Urban living takes a positive turn in New Zealand
by Simon Farrell-Green
These urban dwellings show the upside to high-density living.
New Zealand cities – most acutely in Auckland – are in the middle of a well-publicised housing crisis. Put simply, there aren’t enough houses to cope with the number of people who want to live there, causing prices to spiral out of control and putting home ownership out of the reach of mere mortals without wealthy family or a large income.
It’s been caused by various factors: in Auckland, a laissez-faire attitude to planning over several decades has resulted in suburban sprawl, and the city has now run out of land – and houses. Wherever they live, New Zealanders can no longer assume it’s their right to live in a standalone house with a big garden around it. Density, however, can lead to other more positive things – community, conversations with neighbours and walking to work, just to name a few.
Already, two-thirds of kiwis live in cities, despite our country’s reputation as a bucolic paradise of bush and farm, and as our cities grow they will inevitably grow up, putting more houses on the same land, and building up to provide more space. As these New Zealand houses show, living in a denser environment doesn’t have to mean doing without.
In Narrow Neck on Auckland’s North Shore, architects David Mitchell and Julie Stout built three dwellings on a standard 500-square-metre site, which would otherwise have housed just one single-family dwelling. The main building houses a spacious apartment with roof deck upstairs, and a one-bedroom apartment downstairs; there’s also a self-contained studio in a separate building.
Space in the two main apartments is generous, with plenty of room for extended family and friends. Originally, the house was developed this way so that Stout’s mother could live with them – more recently, they’ve rented the downstairs flat out, providing extra income and a sense of community.
In the studio, a sleeping loft with a beautifully crafted timber screen sits above a compact kitchen. The various parts of the building are tied together with the clever use of timber, plywood and in-situ concrete.
In the family
In Wellington, meanwhile, Kerr Ritchie architects designed two townhouses on one small, steep site: one for a couple and their children, the other for the husband’s mother. Each family already owned their own houses nearby, but wanted to live together on the same site, and build something interesting in the process. The rear house is 210 square metres and the front house is 90 square metres.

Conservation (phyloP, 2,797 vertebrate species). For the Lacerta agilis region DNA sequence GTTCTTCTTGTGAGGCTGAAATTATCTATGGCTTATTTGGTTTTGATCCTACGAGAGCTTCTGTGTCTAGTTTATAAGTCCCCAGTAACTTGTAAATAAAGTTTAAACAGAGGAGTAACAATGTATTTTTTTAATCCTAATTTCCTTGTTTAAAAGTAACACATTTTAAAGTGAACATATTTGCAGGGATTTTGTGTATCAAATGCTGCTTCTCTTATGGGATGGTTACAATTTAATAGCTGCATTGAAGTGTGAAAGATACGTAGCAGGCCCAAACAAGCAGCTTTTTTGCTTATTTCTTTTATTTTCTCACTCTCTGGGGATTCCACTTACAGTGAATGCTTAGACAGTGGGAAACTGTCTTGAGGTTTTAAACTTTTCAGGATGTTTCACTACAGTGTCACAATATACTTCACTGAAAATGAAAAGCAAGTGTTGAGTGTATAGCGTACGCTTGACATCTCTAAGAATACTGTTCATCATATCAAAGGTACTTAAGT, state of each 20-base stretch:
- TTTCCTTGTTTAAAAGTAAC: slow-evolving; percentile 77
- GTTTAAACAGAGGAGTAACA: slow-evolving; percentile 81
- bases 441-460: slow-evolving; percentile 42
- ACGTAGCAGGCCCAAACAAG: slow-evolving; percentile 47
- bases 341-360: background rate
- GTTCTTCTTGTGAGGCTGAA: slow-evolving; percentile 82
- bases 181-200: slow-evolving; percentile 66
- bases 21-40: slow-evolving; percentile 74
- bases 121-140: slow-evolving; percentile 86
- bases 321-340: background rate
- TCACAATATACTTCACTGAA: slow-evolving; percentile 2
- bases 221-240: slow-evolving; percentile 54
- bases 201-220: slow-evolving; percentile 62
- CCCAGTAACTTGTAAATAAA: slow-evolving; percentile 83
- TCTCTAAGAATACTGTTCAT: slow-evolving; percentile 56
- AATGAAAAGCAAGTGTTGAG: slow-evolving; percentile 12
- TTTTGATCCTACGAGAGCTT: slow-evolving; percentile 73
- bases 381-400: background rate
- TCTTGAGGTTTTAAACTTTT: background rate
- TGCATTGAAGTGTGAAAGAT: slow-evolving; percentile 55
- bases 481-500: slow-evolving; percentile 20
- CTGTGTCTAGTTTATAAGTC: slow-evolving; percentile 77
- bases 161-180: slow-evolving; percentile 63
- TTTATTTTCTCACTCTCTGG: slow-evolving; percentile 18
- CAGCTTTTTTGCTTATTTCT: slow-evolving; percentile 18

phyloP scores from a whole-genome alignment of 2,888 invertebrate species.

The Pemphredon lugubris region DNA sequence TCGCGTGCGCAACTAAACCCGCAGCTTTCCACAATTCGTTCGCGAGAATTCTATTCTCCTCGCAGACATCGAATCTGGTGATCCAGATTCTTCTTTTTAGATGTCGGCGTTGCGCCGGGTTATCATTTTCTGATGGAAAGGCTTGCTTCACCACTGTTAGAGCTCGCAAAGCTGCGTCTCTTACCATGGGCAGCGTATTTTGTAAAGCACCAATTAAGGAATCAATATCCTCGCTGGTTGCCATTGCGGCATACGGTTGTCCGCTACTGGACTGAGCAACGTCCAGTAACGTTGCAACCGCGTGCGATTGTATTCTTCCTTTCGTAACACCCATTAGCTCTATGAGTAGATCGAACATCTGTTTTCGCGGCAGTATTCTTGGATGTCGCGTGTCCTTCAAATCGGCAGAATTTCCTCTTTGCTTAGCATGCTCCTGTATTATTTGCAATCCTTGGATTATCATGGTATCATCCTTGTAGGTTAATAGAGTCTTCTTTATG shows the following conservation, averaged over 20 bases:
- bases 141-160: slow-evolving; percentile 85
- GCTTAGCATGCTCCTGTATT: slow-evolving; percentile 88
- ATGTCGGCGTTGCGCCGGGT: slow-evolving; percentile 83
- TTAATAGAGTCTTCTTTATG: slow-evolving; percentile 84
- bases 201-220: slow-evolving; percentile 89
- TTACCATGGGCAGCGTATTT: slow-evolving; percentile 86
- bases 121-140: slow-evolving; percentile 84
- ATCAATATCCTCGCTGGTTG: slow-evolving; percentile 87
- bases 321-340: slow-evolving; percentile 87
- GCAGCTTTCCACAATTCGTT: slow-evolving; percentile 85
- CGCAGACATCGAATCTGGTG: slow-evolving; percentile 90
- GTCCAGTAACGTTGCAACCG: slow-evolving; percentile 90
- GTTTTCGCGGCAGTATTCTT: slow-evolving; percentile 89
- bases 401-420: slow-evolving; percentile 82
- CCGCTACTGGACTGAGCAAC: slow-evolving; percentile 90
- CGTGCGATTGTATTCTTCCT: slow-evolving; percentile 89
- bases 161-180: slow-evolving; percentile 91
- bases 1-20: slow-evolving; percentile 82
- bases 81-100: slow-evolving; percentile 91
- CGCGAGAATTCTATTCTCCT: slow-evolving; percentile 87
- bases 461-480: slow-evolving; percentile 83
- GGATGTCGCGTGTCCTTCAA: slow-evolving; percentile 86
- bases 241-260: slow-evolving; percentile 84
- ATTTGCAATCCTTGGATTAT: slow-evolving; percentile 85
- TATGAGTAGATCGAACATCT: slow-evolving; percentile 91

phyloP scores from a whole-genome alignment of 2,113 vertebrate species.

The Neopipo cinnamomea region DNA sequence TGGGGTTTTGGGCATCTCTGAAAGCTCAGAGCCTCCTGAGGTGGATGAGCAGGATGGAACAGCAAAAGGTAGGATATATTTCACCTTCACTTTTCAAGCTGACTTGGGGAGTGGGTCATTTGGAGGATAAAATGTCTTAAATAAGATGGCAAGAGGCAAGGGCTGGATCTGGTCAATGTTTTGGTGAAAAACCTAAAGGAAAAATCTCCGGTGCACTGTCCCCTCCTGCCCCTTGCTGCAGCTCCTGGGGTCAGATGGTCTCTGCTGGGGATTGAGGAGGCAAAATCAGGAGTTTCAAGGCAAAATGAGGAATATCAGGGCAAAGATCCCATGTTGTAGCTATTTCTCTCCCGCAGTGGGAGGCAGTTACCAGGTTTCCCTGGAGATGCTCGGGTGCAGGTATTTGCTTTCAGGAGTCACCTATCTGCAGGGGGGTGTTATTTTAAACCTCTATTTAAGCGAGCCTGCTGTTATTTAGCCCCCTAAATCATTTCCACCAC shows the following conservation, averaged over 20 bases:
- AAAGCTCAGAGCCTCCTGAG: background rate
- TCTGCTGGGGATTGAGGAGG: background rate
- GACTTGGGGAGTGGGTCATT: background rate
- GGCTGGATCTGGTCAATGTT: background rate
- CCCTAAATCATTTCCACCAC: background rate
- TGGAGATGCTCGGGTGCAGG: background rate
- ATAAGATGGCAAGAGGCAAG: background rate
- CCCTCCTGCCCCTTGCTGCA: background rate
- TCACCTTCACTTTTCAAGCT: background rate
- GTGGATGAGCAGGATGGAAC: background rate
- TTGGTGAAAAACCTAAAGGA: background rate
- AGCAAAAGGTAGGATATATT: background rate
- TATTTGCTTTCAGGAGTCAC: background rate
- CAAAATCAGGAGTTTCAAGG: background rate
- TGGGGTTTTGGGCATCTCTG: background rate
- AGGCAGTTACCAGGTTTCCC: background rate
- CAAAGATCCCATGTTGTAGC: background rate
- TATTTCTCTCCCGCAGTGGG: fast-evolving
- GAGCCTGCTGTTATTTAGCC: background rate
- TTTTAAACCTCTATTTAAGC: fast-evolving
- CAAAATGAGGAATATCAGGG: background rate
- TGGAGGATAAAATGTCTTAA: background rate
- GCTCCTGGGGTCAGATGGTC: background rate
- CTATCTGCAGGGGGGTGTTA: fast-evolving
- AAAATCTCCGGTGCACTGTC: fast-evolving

Because the family had a limited budget, but really wanted to build new, Kerr Ritchie kept the materials simple – plywood and stainless steel in the kitchen, and plywood on the floor, which is usually used as a sub-floor and covered up. The result is a pair of houses that work very hard indeed, and work together to create a family compound on one site.
Although the land is steep and the houses don’t have much land for gardens, they do have small courtyards and decks. “As you move up through the site you can walk out onto good useable space,” says architect Pete Ritchie. “Even on the highest level you can walk out into your vegetable garden. It’s capturing the topography.”
Down the hill from Brooklyn in Aro Valley, architect Rosie Chang of Shinton*Chang renovated a dated 1990s townhouse into a sleek contemporary gem. Chang bought the house after returning from London because it was central – Aro Valley is a cute little suburb close to the city, with cafes and craft breweries aplenty.
“Coming from London I found it curious that these terraced townhouses are perceived here in New Zealand to be cramped and perhaps second rate,” Chang says. “We found them pretty spacious and full of potential!”
The place was dark and badly organised, with little to no storage. Chang left everything roughly where it was, using cabinetry and a full-length bookcases to store everything. Seen here, the kitchen used to take up a lot of space: by cutting back the island and extending the cabinetry along the wall, she freed up room for a big table.
Chang repainted the walls white throughout, and added dark timber floors to make the space feel clean and modern – previously, the whole house was carpeted, which made it feel small.
The owner of this apartment in a heritage building on Queen Street in central Auckland bought the space – which had previously been used for storage by an art gallery – because it was central and close to work. Together with her two daughters, she commissioned Dorrington Atcheson Architects to reconfigure the space into a generous living area, along with three bedrooms and two bathrooms in a mere 110 square metres.
Architect Tim Dorrington split the apartment down the middle – on one side, there’s a long open-plan living room with an over-length custom-built sofa under the window, which overlooks a busy square. On the other side, he created a box made from hot-rolled steel that houses two bedrooms – blades in the side open up for ventilation and light. The master bedroom opens off the end of the living room via a big sliding door, and has a wall of much-needed storage reached by a ladder.
Dorrington used the double-height of the apartment to build the bedrooms around and on top of each other. Both of the girls’ bedrooms are on mezzanines: one even slots in above the ensuite bathroom. It’s a novel approach to urban living – and the family of three couldn’t be happier with their new digs.